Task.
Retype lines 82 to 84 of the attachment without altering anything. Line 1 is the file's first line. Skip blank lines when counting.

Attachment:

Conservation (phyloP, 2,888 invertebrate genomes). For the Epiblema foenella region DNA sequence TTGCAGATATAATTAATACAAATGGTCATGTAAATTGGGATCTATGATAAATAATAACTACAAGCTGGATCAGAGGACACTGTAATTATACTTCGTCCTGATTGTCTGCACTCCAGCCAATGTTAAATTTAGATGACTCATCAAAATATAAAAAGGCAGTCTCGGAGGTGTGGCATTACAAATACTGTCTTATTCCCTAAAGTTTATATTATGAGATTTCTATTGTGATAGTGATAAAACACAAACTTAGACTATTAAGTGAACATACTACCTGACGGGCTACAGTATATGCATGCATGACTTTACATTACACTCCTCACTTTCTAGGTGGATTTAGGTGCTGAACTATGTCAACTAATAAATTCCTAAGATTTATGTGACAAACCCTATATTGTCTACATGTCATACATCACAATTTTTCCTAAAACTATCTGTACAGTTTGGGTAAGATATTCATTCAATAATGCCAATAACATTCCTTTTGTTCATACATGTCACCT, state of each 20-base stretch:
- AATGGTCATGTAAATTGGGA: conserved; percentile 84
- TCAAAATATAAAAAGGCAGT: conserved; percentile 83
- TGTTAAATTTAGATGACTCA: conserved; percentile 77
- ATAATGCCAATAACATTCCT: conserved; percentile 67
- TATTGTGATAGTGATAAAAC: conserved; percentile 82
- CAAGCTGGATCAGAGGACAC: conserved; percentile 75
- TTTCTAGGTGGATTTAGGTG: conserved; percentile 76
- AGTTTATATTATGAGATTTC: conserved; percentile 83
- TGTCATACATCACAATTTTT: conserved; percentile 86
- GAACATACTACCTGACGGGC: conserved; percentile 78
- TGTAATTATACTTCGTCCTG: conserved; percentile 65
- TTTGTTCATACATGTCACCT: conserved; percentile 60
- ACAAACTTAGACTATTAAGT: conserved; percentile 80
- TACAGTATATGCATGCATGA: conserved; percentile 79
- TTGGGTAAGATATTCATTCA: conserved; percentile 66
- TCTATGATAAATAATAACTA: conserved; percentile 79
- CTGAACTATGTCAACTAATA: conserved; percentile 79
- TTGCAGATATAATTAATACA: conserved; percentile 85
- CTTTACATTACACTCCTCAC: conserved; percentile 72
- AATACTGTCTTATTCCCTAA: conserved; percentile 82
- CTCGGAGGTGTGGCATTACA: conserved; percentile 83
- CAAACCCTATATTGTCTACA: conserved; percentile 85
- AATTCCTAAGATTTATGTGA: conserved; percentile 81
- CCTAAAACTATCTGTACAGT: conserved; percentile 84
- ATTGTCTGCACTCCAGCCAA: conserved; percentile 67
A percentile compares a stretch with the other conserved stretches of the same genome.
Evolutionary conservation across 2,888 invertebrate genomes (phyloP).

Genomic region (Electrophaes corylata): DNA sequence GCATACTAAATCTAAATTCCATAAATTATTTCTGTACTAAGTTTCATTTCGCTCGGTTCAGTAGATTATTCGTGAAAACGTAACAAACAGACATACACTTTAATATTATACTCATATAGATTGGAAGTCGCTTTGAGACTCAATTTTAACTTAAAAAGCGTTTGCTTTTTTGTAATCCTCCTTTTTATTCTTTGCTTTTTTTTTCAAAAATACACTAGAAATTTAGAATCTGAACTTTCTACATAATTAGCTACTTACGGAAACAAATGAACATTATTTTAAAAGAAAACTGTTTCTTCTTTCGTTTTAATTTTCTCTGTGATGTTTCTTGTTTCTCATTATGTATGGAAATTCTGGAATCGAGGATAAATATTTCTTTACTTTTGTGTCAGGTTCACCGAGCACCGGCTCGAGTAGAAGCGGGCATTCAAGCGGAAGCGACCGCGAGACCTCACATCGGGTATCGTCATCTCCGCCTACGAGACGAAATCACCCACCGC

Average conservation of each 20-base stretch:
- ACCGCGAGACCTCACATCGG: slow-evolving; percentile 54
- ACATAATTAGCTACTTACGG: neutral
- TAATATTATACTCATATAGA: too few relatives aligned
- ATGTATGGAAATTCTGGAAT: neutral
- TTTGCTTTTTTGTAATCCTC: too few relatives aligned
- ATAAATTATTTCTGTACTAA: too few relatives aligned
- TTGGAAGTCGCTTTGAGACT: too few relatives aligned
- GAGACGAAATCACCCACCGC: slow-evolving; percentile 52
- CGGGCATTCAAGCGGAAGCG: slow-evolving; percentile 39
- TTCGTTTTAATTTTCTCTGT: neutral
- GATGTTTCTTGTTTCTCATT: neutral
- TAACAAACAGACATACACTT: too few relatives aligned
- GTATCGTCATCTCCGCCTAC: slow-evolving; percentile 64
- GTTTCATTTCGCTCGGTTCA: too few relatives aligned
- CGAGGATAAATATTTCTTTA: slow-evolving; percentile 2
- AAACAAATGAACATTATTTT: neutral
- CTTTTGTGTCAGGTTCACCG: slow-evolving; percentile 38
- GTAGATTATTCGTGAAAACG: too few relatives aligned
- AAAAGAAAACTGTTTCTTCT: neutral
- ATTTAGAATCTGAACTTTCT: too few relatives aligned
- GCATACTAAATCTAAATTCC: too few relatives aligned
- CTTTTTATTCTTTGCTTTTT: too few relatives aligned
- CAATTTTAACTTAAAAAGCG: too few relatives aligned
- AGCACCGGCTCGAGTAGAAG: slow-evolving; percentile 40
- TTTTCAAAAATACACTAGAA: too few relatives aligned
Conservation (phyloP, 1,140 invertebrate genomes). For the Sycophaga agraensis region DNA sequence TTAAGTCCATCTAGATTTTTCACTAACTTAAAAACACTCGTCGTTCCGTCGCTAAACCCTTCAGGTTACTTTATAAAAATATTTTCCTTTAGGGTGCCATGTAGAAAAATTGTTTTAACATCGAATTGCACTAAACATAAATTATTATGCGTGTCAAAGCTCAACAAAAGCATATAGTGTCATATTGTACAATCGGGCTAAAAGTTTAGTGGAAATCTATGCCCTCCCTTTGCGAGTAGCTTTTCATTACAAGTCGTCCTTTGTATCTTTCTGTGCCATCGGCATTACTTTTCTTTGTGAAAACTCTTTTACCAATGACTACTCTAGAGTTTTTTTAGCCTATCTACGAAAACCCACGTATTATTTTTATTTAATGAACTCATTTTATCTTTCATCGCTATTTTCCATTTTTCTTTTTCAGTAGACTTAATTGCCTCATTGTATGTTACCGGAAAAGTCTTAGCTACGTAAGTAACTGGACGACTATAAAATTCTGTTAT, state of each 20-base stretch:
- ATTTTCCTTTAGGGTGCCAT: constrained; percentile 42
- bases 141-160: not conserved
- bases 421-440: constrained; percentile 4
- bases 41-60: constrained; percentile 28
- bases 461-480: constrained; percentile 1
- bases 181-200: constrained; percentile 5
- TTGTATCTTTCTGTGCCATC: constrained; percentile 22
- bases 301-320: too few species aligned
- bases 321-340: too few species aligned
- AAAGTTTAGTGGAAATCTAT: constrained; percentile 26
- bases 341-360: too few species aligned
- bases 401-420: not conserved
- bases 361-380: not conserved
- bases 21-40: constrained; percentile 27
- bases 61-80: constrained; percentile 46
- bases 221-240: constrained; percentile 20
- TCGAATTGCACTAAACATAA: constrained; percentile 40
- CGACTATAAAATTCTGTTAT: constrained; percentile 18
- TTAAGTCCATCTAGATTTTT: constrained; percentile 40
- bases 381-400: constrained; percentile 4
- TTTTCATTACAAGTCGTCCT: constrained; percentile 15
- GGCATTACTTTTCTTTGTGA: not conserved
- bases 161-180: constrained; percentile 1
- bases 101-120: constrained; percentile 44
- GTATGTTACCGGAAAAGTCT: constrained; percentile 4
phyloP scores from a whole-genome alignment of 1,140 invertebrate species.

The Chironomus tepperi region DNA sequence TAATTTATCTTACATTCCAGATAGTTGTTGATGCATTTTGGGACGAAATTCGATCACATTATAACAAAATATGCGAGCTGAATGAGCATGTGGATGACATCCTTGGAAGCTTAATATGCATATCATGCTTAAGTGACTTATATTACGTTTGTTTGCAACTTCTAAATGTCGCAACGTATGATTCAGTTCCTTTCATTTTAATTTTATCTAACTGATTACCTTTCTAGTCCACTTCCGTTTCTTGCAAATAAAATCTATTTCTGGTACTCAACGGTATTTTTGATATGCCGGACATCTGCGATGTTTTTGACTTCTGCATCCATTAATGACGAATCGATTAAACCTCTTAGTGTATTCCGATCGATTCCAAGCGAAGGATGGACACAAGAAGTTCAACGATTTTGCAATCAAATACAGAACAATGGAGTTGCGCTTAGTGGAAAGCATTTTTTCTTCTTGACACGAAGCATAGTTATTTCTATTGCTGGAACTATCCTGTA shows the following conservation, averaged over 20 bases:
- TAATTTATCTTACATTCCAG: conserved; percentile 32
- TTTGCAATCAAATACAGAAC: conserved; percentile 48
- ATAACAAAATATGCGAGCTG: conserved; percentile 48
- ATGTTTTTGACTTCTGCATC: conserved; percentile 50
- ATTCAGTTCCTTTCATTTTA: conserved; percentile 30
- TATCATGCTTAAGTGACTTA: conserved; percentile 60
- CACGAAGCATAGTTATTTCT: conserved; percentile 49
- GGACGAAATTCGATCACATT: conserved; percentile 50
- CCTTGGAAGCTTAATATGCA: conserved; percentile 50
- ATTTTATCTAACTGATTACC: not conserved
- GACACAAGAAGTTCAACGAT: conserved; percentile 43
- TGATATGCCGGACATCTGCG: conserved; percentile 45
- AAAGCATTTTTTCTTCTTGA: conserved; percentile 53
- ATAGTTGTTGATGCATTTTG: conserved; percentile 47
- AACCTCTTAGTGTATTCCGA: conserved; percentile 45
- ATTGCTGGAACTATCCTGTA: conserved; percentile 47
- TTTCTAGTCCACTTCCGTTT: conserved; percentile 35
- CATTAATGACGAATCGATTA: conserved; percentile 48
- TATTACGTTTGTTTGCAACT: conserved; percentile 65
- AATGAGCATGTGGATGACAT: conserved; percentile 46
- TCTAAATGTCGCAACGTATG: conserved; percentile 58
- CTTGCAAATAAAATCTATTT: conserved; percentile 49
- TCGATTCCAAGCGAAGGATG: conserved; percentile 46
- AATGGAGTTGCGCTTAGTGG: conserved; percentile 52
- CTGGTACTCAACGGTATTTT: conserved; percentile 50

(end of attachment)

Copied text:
phyloP scores from a whole-genome alignment of 1,140 invertebrate species.

The Chironomus tepperi region DNA sequence TAATTTATCTTACATTCCAGATAGTTGTTGATGCATTTTGGGACGAAATTCGATCACATTATAACAAAATATGCGAGCTGAATGAGCATGTGGATGACATCCTTGGAAGCTTAATATGCATATCATGCTTAAGTGACTTATATTACGTTTGTTTGCAACTTCTAAATGTCGCAACGTATGATTCAGTTCCTTTCATTTTAATTTTATCTAACTGATTACCTTTCTAGTCCACTTCCGTTTCTTGCAAATAAAATCTATTTCTGGTACTCAACGGTATTTTTGATATGCCGGACATCTGCGATGTTTTTGACTTCTGCATCCATTAATGACGAATCGATTAAACCTCTTAGTGTATTCCGATCGATTCCAAGCGAAGGATGGACACAAGAAGTTCAACGATTTTGCAATCAAATACAGAACAATGGAGTTGCGCTTAGTGGAAAGCATTTTTTCTTCTTGACACGAAGCATAGTTATTTCTATTGCTGGAACTATCCTGTA shows the following conservation, averaged over 20 bases:
- TAATTTATCTTACATTCCAG: conserved; percentile 32